National Physical Laboratory researchers create new electrode to monitor PEM fuel cells

National Physical Laboratory researchers create new electrode to monitor PEM fuel cells

March 22, 2012 0 By Erin Kilgore

Researchers from the National Physical Laboratory…

In the U.K., have developed a new electrode that can be placed in polymer electrolyte membrane (PEM) fuel cells – those commonly used in the auto industry – to monitor their performance. PEM fuel cells were chosen by the auto industry for their performance, being roughly on par with traditional petroleum engines. These types of fuel cells are more prone to corrosion than other fuel cells. Concerns regarding this corrosion could make hydrogen powered cars unpopular with consumers as replacing a fuel cell would be a costly endeavor.

The new electrode from the National Physical Laboratory can be placed in any working PEM fuel cell.

The electrode will monitor the changes within the fuel cell and track corrosion or any losses in performance. This data will then be used to find solutions to any problems that PEM fuel cells may have. Researchers have already been using this electrode and have been able to make some improvements to PEM fuel cells, increasing their durability and corrosion resistance.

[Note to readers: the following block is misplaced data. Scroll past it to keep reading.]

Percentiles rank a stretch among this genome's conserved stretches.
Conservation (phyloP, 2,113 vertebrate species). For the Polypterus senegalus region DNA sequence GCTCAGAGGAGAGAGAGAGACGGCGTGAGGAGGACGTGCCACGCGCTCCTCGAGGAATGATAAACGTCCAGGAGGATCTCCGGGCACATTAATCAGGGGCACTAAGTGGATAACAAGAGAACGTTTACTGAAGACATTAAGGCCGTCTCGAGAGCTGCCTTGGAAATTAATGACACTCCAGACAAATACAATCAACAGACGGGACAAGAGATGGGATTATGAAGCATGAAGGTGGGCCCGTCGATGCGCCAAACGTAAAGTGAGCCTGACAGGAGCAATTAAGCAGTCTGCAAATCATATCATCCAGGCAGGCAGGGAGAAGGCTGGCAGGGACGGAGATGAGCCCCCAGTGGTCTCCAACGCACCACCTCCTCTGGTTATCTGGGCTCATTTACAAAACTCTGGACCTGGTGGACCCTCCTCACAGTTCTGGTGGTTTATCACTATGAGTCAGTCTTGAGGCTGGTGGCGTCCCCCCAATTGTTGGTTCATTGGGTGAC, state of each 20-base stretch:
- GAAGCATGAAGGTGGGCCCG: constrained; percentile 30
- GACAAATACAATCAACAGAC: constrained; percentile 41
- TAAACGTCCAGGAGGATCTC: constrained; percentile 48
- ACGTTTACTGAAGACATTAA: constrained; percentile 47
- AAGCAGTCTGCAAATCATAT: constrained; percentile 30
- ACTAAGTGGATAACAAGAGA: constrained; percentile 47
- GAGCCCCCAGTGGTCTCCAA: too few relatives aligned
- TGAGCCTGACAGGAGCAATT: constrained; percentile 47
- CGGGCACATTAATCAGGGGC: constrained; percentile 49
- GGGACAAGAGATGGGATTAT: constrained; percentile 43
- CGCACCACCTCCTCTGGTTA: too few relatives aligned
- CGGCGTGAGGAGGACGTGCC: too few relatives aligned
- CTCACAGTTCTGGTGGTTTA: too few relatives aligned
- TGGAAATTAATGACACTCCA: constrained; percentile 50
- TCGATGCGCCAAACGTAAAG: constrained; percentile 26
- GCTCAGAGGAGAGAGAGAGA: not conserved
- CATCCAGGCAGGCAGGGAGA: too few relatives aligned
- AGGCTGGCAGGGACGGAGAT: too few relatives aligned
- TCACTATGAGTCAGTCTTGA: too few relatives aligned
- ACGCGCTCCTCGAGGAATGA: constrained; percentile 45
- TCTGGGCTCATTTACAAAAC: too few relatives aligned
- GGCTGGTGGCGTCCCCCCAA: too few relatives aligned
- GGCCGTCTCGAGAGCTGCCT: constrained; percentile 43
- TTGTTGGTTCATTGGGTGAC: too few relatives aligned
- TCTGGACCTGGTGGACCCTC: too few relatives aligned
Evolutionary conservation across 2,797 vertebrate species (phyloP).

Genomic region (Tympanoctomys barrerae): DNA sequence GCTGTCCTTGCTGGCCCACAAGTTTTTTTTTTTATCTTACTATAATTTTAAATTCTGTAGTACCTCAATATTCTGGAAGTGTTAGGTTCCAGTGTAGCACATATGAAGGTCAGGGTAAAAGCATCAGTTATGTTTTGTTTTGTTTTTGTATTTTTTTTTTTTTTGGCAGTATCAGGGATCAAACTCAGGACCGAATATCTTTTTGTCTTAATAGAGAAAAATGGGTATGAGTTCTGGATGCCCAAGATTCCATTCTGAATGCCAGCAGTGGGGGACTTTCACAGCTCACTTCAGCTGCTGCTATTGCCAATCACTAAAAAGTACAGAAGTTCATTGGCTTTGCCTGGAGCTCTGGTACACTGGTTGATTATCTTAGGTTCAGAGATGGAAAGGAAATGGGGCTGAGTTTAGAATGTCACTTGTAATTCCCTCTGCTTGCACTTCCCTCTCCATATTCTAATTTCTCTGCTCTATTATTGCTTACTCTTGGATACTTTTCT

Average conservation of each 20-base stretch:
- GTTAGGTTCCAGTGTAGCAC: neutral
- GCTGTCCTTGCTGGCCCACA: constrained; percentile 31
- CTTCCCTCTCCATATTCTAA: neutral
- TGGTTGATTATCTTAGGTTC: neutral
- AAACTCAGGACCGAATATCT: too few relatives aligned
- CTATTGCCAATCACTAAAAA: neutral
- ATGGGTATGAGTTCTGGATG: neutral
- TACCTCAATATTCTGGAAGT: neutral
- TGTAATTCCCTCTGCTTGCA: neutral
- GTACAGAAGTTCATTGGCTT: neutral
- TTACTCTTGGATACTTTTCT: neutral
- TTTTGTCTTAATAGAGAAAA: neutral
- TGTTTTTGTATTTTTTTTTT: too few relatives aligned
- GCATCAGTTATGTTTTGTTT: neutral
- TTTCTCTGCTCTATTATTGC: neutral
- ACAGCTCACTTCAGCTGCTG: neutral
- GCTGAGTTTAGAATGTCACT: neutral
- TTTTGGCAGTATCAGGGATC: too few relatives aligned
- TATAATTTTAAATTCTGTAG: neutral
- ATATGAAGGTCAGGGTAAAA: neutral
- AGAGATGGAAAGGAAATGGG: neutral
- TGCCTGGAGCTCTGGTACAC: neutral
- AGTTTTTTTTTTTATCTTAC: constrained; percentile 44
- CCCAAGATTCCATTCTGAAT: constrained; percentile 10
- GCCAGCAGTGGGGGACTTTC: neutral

The data compiled by these electrodes will not be exclusive to researchers at the National Physical Laboratory.

Fuel cell manufacturers and other scientists associated with alternative energy will be able to use this data as they see fit. The Laboratory hopes that the new measurement technology will help fuel cells reach commercialization, though this will largely depend on whether automakers are willing to make changes to their fuel cells before their new vehicles are launched.